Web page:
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nature: like that extraordinary work, they are at once the amusement of childhood and ignorance, and the delight, instruction, and admiration, of the highest and most cultivated minds.
It is not, however, to be supposed, that theory and observation alone will enable us to judge either of pictures or of nature, with the same skill as those, who join to the practical knowledge of their art, habitual reflection on its principles, and its productions; between such artists, and the mere lover of painting, there will always be a sufficient difference to justify, the remark of Cicero :* but by means of the study which I have so earnestly recommended, we may greatly diminish the immense distance that exists between the
* There is an anecdote of Salvator Rosa, which shews the very just and natural opinion that painters of eminence entertain of their superior judgnient with regard to their own art: it is also highly characteristic of the lively, impetuous manner of the artist of whom it is related, and whose words might no less justly be applied to real objects, than to the imitation of them. Saldator Rosa, essendogli mostrata una singolar pittura da un dilettante, che insiememente in estremo la lodava; egli, con un di quei suoi soliti gesti spiritosi esclamò; O pensa quel che tu diresti, se tu la vedessi con gli occhi di Salvator Rosa!
eye of a first rate painter, and that of a man who has never thought on the subject. Were it, indeed, possible that, a painter of great and general excellence could at once bestow on such a man,-not his power of imitating, but of distinguishing and feeling the effects and combinations of form, colour, and light and shadow,-it would hardly be too much to assert that a new appearance of things, a new world would suddenly be opened to him ; and the bestower might preface the miraculous gift, with the words in which
Venus addresses her son, when she removes the mortal film from his
Aspice, namque omnem quæ nunc obducta tuenti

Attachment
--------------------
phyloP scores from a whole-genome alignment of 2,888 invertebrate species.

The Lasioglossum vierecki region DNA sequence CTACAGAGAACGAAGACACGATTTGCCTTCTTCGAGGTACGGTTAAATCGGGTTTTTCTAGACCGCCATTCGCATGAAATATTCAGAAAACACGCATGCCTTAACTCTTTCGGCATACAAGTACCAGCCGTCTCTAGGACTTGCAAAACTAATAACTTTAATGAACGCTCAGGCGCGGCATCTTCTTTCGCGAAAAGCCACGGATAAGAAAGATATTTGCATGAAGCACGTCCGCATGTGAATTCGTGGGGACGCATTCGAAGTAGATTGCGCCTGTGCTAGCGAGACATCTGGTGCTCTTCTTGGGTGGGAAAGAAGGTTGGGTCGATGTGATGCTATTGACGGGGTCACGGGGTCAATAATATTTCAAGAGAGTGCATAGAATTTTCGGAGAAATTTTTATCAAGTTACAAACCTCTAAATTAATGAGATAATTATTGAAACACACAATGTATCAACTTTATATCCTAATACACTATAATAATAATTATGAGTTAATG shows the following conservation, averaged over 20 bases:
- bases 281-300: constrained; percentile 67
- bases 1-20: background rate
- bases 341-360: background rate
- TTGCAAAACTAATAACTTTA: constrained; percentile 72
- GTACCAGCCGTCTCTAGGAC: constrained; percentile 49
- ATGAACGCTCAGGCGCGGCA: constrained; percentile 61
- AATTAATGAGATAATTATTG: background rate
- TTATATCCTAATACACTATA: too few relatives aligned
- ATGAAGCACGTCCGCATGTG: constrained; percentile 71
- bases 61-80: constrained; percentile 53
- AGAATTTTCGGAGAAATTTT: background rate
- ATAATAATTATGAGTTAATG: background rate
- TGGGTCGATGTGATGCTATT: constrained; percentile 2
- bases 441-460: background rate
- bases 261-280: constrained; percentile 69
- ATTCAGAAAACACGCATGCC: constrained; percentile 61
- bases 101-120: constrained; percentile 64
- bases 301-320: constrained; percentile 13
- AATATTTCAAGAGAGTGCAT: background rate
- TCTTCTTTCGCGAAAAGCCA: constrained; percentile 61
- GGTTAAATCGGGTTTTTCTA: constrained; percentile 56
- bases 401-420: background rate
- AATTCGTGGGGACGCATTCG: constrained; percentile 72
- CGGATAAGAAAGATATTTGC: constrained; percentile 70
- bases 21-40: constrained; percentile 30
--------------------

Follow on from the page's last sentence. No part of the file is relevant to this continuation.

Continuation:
In this edition, the reader will find some considerable additions ; but the chief difference is in the arrangement, which I am very conscious, was in many parts extremely defective. Several of the chapters in the first volume are entirely new modelled ; and in the second, a great deal of new arrangement has taken place, especially in the middle part of the dast Essay. Those readers only (should there be any such) who may have the curiosity to compare the present with former
editions, can judge of the pains that the new modelling has cost me : but I shall think them well bestowed, if I should be less open to those criticisms, which must have presented themselves to every reader of a methodical turn of mind. Another alteration, which I trust will be thought an improvement, is that of throwing the greater part of the notes to the end of the volumes. One note, of much greater length than I could have wished, is added to the second volume, in consequence of a very pointed attack from my friend Mr. Knight, in the second edition of the Analytical Inquiry; it is indeed almost a controversial dissertation on the temple of Vesta, usually called the Sybill's temp at Ti. voli : I am persuaded, however, that I have made po small amends for the tediousness of controversy, by some very curious information I received on the subject,